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1 IN A 100

By ATWadmin On December 9th, 2006

I see it’s reported that only one in 100 Christmas cards sold in Britain contains any religious imagery or message. Despite the vast majority carrying the word ‘Christmas’ – about 2,920, or 54%, of them on the front – many wished only ‘Seasons Greetings’ and others did not have a message. Hundreds of cards avoided any image linked to Christmas at all – including fir trees, baubles, snowmen or Santa Claus.

Who’ surprised? Britain has slumped into a post-Christian slump, and whilst it takes other religious festivals such as Eid and Diwali are  taken increasingly seriously, Christianity is ignored. Maybe it should be “Secular Salutations” on the cards sent these days.  

As for those religious groups and MPs who warn that the multi-million pound Christmas card industry is losing sight of the real reason for celebrating the festive period. Get Real! The reason for THEIR season is profit, end of discussion!

It’s not the demise of Christian-orientated Christmas Cards that depresses me, we have taken the Christ of out the celebration and into the void comes all sort of garbage. 

12 Responses to “1 IN A 100”

  1. Christ would be glad to be disassociated from the excesses of the festival of consumerism.

  2. Indeed he would.

  3. "only one in 100 Christmas cards sold in Britain contains any religious imagery or message"

    Indeed isn’t it sad that nobody celebrates the real meaning of Yule anymore.

    (Yule logs were lit to honor Thor, the god of thunder, with the belief that each spark from the fire represented a new pig or calf that would be born during the coming year.)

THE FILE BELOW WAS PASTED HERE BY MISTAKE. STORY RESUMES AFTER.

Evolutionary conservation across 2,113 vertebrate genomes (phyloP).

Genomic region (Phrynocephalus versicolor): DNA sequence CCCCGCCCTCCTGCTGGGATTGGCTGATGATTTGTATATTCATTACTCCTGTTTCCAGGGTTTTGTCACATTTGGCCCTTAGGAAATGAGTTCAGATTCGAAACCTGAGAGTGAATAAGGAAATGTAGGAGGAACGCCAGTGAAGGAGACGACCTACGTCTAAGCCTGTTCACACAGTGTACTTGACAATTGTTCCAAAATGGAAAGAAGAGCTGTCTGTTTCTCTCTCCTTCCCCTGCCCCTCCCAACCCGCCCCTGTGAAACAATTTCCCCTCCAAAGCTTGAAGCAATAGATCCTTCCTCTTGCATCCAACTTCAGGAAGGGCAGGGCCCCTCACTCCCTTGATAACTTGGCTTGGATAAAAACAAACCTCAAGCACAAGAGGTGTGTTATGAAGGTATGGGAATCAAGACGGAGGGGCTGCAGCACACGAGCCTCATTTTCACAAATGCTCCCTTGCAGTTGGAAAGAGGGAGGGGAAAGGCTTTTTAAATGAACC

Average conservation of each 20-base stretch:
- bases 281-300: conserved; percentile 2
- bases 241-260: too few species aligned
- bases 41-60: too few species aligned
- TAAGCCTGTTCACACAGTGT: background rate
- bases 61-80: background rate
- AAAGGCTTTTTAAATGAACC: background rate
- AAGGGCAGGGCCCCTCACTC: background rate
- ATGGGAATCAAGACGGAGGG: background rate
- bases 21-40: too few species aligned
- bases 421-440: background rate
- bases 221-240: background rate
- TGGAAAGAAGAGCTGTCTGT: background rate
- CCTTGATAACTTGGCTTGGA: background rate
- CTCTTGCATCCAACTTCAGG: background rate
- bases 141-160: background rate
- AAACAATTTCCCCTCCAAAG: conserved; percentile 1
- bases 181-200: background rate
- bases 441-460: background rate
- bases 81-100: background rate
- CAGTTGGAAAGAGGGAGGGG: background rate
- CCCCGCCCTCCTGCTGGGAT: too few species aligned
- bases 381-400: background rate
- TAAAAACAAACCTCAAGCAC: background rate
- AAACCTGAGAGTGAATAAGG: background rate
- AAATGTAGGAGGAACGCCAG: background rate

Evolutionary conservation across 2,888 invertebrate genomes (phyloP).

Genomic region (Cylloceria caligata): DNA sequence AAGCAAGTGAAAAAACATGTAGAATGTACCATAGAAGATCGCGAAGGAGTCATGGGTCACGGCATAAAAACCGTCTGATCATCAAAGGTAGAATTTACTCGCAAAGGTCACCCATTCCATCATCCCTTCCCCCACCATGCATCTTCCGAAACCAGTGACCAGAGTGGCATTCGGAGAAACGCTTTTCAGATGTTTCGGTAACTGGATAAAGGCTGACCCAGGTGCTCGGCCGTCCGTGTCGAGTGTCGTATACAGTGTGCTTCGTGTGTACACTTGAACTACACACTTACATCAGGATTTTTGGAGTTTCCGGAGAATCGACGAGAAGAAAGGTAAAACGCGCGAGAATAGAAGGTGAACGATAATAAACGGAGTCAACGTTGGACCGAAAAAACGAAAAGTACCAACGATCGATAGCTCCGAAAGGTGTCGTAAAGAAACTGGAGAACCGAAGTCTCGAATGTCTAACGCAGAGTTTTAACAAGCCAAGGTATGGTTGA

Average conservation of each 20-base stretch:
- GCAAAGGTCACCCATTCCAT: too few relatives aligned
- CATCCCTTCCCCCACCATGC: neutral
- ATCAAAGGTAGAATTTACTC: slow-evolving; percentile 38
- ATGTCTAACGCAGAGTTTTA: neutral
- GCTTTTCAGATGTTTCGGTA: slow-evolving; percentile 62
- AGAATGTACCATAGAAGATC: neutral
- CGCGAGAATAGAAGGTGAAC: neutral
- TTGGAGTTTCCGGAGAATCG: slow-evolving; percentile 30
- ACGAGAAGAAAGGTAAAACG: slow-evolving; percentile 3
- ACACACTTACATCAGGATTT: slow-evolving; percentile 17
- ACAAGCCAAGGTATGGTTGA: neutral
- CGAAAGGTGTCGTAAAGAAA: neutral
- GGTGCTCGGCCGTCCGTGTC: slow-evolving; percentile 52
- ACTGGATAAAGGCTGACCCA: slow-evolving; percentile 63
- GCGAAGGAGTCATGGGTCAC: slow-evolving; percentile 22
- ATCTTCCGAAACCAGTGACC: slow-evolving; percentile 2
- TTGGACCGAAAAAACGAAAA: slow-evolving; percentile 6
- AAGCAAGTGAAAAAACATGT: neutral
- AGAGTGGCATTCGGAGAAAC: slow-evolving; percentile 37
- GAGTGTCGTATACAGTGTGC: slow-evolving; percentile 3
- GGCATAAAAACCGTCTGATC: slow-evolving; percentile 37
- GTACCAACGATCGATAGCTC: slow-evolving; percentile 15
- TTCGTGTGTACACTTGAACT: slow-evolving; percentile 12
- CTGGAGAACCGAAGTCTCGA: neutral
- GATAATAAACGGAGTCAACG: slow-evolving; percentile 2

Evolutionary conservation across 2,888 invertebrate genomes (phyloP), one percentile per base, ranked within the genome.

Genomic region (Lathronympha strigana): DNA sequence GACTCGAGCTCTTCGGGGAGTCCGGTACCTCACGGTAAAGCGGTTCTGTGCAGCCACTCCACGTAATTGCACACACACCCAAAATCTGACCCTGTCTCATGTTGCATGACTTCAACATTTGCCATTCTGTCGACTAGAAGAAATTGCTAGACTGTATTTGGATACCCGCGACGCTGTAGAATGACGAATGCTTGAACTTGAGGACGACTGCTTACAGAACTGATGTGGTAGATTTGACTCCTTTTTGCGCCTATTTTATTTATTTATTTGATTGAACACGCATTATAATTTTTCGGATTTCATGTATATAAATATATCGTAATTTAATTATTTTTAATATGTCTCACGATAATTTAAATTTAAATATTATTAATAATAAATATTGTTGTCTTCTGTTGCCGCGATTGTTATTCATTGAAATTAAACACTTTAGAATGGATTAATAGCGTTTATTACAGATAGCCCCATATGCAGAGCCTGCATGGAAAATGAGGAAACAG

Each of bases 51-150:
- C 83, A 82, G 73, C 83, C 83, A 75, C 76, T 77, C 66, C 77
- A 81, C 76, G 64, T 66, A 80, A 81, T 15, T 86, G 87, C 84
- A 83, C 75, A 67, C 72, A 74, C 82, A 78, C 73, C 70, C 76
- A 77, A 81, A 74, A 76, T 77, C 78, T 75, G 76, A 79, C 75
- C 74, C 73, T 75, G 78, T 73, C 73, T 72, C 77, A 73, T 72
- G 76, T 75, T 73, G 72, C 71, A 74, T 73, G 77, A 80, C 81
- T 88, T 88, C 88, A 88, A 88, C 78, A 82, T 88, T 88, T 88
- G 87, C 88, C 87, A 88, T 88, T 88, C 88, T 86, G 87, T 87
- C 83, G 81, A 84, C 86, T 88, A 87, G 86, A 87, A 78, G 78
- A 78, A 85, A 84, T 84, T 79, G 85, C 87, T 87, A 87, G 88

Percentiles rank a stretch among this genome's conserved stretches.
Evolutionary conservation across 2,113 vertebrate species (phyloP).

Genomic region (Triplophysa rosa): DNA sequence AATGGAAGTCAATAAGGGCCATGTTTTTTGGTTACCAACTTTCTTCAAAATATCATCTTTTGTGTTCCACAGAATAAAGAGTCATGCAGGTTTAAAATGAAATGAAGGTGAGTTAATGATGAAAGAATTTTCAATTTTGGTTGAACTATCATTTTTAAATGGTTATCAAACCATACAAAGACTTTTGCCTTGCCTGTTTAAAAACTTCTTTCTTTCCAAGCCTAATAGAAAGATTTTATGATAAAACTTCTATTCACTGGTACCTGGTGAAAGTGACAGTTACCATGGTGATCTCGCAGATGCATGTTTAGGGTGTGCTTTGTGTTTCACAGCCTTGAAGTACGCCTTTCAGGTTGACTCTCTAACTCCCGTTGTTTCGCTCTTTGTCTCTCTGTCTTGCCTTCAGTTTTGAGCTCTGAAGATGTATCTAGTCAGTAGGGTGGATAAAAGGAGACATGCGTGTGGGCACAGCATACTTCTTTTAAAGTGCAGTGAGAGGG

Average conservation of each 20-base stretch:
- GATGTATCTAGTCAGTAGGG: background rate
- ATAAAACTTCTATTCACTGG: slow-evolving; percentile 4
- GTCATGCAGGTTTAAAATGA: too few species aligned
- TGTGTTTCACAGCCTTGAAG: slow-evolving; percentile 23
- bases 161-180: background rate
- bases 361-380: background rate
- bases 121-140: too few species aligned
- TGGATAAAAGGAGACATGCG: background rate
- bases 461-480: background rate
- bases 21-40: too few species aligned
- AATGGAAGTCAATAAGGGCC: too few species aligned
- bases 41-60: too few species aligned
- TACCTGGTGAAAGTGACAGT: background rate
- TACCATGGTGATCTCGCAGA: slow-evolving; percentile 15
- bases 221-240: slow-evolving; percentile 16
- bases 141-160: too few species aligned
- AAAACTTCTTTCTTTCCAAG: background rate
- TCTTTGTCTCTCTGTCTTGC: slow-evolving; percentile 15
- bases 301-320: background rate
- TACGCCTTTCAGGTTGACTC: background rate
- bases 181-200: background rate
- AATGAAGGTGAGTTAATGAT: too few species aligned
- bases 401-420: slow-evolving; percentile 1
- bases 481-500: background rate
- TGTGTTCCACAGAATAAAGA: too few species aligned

4. I think it’s only fair to point out that many Christians regard Christmas as having nothing to do with their faith.
    Nowhere in the gospels or indeed the entire bible is there any mention of a requirement to celebrate Jesus’ birthday and the actual date of his birth is unknown. The festival we know as Christmas was in fact hijacked from paganism by the early church in much the same way as the retail industry have now hijacked it for their own ends, if not in many cases their own survival.

    However most people including non-believers would agree that the Christian ‘baby Jesus’ angle is harmless and pleasant, particularly for small children, and if Christians wish to symbolise the season in this manner, then they should feel free to do so. If there is indeed a shortage of ‘religious’ Christmas cards in the shops,there is absolutely no reason why churches etc cannot print their own Christmas cards and sell them to their membership.

  5. Morrisons a couple of months ago had a sign in the foyer wishing their customers a "blessed Ramadan".

  6. HA,

    Yes, those are fair points.I lament the decline of Christianity in a more general sense, we’re back to the Pagan times Frank mentions. Yule never walk alone if you’re a secularist!

  7. Many people here use US postal stamps that are religious, usually of the Madonna and Child.


    I assume from the tenor of the post that you don’t have religious stamps?

  8. Chas,

    I will admit that it has been a long time since I looked, but I think all the UK stamps have a picture of the Queen.

    BTW, we need to make chicken wing arrangements. Come over to my blog and drop me a comment. Also sorry your Cowboys lost to the Saints.

  9. Alan: How could you deplore the Saints winning on this particular thread?

  10. Sorry about the Bills beating your Jets, too.

  11. Alan: I’ve been accused of many things, but Jets fan was not among them (I am rooting for the hapless Giants).

  12. Christmas is both a religions festival and a family social one. Many committed chriatians send secular cards. I don’t see this as a significant sign that the spiritual message is in decline. I’m not saying that it isn’t, just that this isn’t the evidence.

    Needless to say I am mising the cultural references from Alan and Mahons.